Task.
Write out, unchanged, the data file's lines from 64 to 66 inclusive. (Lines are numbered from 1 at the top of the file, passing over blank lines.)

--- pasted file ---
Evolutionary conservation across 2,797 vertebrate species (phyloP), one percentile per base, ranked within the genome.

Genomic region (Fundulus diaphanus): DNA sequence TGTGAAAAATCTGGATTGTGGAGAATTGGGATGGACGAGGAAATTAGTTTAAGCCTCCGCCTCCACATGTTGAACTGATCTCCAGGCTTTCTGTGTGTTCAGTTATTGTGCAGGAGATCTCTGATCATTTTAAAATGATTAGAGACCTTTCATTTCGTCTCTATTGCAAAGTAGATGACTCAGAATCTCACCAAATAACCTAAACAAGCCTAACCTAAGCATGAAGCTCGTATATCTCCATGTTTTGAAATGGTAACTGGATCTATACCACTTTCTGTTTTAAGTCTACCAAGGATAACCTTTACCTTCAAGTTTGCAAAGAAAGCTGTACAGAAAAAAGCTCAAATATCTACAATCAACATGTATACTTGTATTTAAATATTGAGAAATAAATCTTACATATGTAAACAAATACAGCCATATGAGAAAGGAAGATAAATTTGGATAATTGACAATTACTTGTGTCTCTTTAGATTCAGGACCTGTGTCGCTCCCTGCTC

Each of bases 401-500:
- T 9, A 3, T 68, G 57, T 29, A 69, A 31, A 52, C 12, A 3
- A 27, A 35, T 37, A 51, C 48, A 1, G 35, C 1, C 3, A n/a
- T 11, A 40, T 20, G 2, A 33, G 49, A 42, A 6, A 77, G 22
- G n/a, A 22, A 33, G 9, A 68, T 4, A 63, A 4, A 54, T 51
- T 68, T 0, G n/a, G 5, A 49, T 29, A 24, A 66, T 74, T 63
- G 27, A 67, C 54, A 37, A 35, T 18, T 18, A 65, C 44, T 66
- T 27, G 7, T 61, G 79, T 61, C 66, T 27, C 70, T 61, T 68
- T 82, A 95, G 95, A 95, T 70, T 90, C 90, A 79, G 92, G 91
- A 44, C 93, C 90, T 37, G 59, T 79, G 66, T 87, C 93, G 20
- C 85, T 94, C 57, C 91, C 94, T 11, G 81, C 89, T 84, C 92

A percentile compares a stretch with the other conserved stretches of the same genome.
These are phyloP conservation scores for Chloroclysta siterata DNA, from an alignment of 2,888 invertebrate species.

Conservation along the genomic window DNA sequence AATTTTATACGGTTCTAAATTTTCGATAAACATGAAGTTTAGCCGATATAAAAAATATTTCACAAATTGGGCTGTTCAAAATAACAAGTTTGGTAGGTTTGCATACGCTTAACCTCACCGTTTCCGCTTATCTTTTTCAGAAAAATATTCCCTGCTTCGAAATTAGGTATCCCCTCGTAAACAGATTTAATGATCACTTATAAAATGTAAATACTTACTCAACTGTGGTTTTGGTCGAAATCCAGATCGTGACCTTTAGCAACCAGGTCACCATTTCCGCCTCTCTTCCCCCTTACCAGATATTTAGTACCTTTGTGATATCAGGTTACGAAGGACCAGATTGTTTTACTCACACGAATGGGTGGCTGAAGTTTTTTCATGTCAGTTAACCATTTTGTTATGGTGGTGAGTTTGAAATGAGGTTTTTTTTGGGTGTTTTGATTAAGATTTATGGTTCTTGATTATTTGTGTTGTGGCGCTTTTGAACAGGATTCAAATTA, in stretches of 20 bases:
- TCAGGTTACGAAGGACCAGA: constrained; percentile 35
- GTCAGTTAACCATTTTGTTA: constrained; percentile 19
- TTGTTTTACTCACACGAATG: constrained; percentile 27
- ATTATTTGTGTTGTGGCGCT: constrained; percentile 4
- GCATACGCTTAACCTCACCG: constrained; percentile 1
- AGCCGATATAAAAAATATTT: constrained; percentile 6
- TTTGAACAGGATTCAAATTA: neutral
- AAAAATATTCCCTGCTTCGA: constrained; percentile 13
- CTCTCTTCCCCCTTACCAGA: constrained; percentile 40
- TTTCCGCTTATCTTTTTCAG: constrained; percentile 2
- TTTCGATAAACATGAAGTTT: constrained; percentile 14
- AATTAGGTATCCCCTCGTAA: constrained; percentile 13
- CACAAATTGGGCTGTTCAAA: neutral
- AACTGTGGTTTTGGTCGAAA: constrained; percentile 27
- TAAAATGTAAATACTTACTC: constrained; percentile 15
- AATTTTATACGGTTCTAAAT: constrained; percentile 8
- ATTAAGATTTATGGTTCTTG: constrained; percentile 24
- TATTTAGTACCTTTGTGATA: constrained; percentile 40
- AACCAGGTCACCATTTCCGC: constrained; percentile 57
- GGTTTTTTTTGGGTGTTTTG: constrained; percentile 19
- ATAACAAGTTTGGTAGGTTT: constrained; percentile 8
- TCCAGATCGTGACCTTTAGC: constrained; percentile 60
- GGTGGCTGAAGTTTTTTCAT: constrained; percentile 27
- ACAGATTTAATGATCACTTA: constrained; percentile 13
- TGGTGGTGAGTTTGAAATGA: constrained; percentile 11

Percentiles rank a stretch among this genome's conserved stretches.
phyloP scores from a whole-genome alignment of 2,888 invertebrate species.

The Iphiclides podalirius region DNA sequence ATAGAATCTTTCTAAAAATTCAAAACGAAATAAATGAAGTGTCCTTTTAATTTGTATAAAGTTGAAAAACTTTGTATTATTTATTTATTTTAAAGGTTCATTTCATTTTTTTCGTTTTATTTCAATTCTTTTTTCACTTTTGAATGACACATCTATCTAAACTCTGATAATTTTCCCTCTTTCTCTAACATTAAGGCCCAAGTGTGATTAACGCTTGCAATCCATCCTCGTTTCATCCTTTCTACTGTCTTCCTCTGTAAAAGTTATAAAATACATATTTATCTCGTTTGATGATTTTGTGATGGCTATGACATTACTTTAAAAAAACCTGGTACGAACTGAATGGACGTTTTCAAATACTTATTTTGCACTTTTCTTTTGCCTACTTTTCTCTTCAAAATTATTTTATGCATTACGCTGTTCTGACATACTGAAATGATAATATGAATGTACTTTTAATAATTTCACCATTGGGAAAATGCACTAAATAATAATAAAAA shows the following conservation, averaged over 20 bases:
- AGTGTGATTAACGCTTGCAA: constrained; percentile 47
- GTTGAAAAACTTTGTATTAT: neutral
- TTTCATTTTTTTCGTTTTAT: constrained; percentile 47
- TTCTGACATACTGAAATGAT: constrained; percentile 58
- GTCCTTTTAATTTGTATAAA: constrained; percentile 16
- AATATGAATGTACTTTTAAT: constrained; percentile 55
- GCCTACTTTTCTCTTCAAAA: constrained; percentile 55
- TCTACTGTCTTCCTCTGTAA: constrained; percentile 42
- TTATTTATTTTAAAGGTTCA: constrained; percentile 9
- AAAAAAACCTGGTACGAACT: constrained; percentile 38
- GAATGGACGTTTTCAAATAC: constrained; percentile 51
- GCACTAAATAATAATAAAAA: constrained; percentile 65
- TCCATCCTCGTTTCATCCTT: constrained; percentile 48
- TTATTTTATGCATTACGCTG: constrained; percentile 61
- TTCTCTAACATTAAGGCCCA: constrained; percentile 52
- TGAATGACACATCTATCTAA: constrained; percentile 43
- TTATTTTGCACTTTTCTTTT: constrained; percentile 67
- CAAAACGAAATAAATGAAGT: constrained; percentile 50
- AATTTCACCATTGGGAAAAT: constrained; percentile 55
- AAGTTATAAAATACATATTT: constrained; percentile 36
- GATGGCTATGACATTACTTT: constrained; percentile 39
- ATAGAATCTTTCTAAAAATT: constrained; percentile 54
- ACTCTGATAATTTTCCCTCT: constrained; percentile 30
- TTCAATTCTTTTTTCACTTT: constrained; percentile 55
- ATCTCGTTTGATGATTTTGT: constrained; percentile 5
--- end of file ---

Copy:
- AAGTTATAAAATACATATTT: constrained; percentile 36
- GATGGCTATGACATTACTTT: constrained; percentile 39
- ATAGAATCTTTCTAAAAATT: constrained; percentile 54